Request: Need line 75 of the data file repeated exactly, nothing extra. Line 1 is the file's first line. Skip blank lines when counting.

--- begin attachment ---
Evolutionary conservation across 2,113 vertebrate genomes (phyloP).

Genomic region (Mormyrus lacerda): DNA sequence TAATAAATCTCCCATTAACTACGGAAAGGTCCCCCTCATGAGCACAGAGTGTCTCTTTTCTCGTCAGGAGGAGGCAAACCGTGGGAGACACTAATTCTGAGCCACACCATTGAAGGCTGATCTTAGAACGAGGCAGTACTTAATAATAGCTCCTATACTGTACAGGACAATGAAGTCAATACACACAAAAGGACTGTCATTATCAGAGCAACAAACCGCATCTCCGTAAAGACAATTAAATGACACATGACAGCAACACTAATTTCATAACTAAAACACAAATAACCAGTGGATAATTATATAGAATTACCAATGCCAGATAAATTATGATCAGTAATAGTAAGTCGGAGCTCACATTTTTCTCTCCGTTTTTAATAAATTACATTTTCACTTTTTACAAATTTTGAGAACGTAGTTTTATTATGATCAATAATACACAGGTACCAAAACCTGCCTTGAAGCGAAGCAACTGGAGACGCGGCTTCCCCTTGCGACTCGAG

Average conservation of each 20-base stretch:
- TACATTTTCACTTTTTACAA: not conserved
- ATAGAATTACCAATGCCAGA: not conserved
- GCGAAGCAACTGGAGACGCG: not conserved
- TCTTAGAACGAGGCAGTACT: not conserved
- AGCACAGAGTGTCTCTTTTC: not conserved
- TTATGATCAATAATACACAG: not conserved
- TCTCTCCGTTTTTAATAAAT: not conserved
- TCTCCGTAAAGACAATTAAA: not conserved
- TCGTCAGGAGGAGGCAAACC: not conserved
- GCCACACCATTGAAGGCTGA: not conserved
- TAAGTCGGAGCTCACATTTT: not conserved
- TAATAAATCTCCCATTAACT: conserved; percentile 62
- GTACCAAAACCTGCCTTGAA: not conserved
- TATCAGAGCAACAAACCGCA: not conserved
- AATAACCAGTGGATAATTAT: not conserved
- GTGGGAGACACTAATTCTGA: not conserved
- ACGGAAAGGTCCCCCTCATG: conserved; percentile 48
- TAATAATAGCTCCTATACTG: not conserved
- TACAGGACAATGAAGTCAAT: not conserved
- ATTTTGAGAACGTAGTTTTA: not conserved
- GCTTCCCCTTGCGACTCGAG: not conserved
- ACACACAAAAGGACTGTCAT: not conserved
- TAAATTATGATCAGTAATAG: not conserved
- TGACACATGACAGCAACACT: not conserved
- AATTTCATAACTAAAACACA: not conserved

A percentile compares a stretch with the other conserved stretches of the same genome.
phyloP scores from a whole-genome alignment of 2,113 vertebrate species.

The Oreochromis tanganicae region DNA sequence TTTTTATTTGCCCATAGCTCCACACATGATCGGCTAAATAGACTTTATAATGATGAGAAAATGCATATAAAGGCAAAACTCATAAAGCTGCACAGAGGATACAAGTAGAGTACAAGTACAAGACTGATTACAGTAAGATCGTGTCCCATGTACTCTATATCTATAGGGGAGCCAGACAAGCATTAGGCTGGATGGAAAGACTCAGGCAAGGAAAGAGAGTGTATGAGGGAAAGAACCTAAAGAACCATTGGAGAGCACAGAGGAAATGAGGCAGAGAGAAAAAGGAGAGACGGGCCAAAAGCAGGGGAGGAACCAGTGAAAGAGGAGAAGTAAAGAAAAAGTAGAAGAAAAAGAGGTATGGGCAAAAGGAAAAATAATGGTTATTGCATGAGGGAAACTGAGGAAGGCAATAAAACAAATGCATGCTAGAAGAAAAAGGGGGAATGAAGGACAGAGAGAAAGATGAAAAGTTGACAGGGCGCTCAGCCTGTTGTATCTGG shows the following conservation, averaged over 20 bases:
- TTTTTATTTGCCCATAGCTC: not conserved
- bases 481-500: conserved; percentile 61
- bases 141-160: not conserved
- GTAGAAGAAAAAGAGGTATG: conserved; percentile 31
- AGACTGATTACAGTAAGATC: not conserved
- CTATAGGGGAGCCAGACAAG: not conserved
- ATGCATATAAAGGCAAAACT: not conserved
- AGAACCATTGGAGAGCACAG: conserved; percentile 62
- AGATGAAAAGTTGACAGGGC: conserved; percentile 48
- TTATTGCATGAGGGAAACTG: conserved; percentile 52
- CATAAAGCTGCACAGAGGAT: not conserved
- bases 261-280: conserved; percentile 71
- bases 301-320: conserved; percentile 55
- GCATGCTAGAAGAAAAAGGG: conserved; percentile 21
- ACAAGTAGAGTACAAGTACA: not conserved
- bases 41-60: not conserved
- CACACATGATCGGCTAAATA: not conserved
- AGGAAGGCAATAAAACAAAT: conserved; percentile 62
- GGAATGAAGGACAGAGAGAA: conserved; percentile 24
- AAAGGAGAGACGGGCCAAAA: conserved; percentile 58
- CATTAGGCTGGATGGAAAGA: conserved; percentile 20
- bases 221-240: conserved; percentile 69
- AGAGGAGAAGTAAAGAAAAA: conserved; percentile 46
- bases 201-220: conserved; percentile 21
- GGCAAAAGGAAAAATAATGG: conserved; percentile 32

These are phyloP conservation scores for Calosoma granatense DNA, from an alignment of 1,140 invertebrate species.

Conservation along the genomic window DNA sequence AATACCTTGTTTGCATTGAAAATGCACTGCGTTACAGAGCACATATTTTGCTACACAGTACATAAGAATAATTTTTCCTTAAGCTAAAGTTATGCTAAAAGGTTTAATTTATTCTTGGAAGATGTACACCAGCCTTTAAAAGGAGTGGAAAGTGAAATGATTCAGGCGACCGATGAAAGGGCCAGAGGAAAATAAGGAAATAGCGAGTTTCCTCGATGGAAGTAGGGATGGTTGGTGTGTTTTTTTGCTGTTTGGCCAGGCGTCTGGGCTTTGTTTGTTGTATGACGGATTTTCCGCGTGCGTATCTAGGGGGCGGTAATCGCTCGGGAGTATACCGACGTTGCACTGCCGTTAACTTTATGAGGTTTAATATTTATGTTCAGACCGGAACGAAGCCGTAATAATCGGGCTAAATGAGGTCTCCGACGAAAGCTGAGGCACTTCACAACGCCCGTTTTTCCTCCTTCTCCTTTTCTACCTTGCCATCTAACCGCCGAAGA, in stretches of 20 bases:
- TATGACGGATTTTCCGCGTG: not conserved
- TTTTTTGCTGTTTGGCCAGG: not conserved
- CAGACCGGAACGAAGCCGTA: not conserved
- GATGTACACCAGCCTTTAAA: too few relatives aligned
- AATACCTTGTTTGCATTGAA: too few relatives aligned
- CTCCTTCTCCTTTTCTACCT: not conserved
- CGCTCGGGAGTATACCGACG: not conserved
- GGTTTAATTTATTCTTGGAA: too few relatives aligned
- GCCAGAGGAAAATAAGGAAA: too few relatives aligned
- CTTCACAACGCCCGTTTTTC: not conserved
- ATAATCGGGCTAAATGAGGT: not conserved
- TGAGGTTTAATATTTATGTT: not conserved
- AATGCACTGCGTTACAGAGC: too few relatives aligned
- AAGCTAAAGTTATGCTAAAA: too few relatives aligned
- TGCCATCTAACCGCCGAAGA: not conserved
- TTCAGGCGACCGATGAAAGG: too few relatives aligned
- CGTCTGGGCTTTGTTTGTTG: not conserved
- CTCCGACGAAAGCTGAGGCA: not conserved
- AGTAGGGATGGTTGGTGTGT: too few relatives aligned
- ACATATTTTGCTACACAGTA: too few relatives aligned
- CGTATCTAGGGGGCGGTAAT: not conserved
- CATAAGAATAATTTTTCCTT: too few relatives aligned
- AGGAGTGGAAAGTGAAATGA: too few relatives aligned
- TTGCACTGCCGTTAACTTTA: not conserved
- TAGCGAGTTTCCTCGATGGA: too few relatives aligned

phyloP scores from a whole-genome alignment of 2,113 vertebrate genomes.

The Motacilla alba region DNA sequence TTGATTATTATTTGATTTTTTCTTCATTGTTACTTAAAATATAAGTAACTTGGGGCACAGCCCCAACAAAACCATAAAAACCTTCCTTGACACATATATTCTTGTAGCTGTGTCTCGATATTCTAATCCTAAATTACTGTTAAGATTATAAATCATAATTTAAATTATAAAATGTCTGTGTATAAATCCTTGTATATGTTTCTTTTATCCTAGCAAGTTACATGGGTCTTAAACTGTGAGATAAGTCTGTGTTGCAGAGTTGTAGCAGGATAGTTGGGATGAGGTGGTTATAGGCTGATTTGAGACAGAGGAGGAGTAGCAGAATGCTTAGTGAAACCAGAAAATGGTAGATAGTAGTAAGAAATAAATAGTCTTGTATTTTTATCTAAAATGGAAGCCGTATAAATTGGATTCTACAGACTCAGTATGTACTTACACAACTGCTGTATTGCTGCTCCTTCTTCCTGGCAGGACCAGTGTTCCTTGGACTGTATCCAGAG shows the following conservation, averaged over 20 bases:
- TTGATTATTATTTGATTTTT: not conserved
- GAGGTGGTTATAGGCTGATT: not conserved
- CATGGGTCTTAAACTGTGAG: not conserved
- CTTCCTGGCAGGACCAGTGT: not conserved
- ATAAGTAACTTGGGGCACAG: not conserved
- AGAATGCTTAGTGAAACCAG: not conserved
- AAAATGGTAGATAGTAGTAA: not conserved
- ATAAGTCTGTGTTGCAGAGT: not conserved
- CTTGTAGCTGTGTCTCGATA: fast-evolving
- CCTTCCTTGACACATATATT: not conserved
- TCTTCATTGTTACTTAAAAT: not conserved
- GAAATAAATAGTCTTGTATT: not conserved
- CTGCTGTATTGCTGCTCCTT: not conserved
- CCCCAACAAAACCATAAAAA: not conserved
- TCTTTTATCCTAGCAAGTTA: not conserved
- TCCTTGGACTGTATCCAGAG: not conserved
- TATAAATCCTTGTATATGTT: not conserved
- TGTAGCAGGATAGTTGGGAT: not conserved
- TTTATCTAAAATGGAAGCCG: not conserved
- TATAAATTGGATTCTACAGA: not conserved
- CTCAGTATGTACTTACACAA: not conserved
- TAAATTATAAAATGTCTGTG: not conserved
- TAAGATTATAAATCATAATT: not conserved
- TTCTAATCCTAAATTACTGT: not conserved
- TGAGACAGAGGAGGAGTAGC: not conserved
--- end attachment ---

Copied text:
- CGTCTGGGCTTTGTTTGTTG: not conserved